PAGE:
Collaborative Output Tasks and their Effects on Learning English Comparative Adjectives

Document Type: Research Paper

Authors

1 University of Mazandaran

2 Islamic Azad University, Ayatollah Amoli Branch, Iran

Abstract

This study aimed to examine the effect of two types of collaborative output tasks on Iranian EFL learners’ comparative adjectives with two or more syllables. Thirty Iranian EFL learners participated in this study which were then divided into two experimental and one control groups; one experimental group received dictogloss task in 4-pairs and the other experimental group was given text reconstruction editing task in 6-pairs. Using pretest, posttests and delayed posttests, the data were collected through a grammaticality judgment test (GJT) and audio-recording of the learners’ interaction. Comparing the mean scores of three groups in GJT generally indicated that experimental groups gained more than the control group and text reconstruction editing group outperformed dictogloss group in noticing and learning the English comparative adjectives with two or more syllables. The transcripts of the students' verbal interactions indicated that text reconstruction editing group generated larger number of turns and language related episodes (LREs) in comparison to dictogloss group. Findings of this study also indicated that the majority of problems encountered in all the dyads were correctly solved in both dictogloss and text reconstruction editing groups, while the dictogloss group correctly solved more LREs in comparison to the text reconstruction editing group which showed that the dictogloss group was better regarding the quality of LREs. It can be concluded that the current study found evidence in support of Swain and her colleagues' claims (e.g. Kowal & Swain, 1994) that task implementation required the learners to produce output collaboratively which in turn leads to the internalization of grammatical features.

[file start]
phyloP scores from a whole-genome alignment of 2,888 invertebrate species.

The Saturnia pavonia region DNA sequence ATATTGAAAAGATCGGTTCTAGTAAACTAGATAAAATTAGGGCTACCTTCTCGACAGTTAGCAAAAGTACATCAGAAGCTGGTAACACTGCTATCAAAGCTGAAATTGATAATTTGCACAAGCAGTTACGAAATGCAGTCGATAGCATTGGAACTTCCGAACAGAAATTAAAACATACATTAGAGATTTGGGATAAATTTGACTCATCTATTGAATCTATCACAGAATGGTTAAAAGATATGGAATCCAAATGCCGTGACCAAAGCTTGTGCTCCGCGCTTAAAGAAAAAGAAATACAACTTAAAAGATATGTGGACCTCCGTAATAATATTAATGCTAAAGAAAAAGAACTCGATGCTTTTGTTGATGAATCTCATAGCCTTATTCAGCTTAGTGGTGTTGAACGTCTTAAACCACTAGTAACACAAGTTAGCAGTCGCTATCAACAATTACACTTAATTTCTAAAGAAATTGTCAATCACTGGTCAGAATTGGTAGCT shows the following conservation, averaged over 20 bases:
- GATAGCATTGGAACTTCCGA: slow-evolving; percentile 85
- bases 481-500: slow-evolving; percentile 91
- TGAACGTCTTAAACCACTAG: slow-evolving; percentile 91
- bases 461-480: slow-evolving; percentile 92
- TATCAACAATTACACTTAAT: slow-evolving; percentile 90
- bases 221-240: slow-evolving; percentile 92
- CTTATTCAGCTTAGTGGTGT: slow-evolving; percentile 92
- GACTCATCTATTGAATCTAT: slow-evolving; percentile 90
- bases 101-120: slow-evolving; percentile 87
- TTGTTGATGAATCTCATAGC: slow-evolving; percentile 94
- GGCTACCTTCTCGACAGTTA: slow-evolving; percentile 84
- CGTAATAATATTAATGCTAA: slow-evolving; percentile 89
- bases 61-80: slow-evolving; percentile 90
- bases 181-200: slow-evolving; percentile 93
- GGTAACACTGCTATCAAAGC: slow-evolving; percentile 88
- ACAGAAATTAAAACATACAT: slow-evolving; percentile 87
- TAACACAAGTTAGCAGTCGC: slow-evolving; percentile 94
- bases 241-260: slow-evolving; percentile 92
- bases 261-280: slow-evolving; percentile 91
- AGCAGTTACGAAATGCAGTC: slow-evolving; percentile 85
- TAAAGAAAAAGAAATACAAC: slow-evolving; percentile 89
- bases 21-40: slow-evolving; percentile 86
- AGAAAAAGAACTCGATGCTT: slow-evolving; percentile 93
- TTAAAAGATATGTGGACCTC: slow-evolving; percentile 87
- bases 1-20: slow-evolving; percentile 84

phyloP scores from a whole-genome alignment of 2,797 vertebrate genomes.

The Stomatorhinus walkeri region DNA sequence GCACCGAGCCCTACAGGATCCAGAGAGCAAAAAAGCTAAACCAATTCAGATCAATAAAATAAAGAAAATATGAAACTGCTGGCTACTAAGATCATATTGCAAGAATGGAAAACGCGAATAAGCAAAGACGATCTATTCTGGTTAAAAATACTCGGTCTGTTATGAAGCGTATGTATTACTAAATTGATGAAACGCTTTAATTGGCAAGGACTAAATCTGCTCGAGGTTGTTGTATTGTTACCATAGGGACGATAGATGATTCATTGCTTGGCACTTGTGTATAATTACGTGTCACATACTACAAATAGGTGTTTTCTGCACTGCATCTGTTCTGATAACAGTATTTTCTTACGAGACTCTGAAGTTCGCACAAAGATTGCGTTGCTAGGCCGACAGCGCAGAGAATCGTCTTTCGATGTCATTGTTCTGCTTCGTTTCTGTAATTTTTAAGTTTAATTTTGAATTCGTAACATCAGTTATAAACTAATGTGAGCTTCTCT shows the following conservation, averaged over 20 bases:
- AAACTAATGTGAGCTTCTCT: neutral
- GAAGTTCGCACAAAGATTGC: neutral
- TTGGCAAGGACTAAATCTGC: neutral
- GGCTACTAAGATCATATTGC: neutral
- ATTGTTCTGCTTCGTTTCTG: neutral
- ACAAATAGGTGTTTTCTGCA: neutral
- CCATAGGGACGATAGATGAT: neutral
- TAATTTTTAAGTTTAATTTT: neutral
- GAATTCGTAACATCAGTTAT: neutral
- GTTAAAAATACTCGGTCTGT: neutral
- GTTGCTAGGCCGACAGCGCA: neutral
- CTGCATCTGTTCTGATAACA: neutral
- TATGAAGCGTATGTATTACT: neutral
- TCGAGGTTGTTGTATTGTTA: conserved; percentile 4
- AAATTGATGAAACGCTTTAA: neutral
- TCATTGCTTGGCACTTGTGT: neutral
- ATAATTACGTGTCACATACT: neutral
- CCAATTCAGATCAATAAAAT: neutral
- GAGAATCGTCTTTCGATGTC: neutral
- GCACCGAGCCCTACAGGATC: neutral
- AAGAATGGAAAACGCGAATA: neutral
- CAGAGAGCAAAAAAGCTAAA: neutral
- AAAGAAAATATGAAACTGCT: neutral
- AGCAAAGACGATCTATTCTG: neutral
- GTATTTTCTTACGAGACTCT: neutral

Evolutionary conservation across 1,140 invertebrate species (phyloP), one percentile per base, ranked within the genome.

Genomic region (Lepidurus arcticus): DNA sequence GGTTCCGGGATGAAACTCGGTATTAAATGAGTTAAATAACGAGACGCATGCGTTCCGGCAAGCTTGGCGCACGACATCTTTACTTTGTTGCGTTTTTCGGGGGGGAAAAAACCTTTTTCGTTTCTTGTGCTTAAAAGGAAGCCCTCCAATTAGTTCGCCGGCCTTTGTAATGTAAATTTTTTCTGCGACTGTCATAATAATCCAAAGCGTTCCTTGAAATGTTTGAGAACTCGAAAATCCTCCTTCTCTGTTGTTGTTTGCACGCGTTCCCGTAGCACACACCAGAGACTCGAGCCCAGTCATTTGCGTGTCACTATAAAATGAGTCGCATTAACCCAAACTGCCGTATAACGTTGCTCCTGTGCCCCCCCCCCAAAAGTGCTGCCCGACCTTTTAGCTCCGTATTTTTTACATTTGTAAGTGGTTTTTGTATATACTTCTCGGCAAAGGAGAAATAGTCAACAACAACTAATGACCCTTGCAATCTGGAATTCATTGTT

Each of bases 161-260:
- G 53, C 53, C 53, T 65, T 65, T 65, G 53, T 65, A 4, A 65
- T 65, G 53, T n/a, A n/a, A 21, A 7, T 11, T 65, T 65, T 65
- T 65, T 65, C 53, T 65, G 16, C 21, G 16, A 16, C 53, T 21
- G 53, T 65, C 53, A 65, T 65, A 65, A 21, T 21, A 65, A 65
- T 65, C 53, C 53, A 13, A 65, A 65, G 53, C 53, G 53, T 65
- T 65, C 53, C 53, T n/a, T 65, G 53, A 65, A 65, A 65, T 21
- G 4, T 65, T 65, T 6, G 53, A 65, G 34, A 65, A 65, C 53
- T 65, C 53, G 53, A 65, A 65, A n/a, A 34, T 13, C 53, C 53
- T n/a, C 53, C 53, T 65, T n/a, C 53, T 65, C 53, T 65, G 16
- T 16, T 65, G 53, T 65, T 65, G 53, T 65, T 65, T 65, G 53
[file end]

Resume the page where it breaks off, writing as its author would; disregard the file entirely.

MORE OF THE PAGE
Keywords


Abadikhah, S. & Harsini, B. (2014).Comparing the effects of collaborative and individual output tasks on the acquisition of English articles. International Journal of English Language and Translation Studies, 2(3), 23-34.
Brown, H. D (2007). Principles of language learning and teaching. New York: Pearson Education.
Ghari, A. & Moinzadeh, A. (2011). The effects of output task types on noticing and learning of English past modals: A case of intermediate Persian adult learners of English. Journal of Language Teaching and Research, 2(5), 1180-1190.
Mayo, M. (2002). The effectiveness of two form-focused tasks in advanced EFL peda­gogy. International Journal of Applied Linguistics, 12(2), 156–175.
Kowal, M. & Swain, M. (1994). Using collaborative language production tasks to promote stu­dents’ language awareness. Language Awareness, 3(2), 73–93.
Kuiken, F. & Vedder, I. (2002). The effect of interaction in acquiring the grammar of a second language. International Journal of Educational Research, 37, 343–358.
Lapkin, S. & Swain, M. (2000). Task outcomes: A focus on immersion students’ use of pronominal verbs in their writing. Canadian Journal of Applied Linguistics, 3, 7-22.
Leeser, M. (2004). Learner proficiency and focus on form during collaborative dialogue. Language Teaching Research, 8(1), 55-81.
Leow, R. P. (1995) Modality and intake in second language acquisition. Studies in Second Language Acquisition, 17(1), 79-89.
Murphy, V. A. (1997). The effect of modality on a grammaticality judgment task. Second Language Research, 13(1), 34-65.
Nassaji, H. & Tian, J. (2010). Collaborative and individual output tasks and their effects on learning English phrasal verbs. Language Teaching Research, 14(4), 397-419.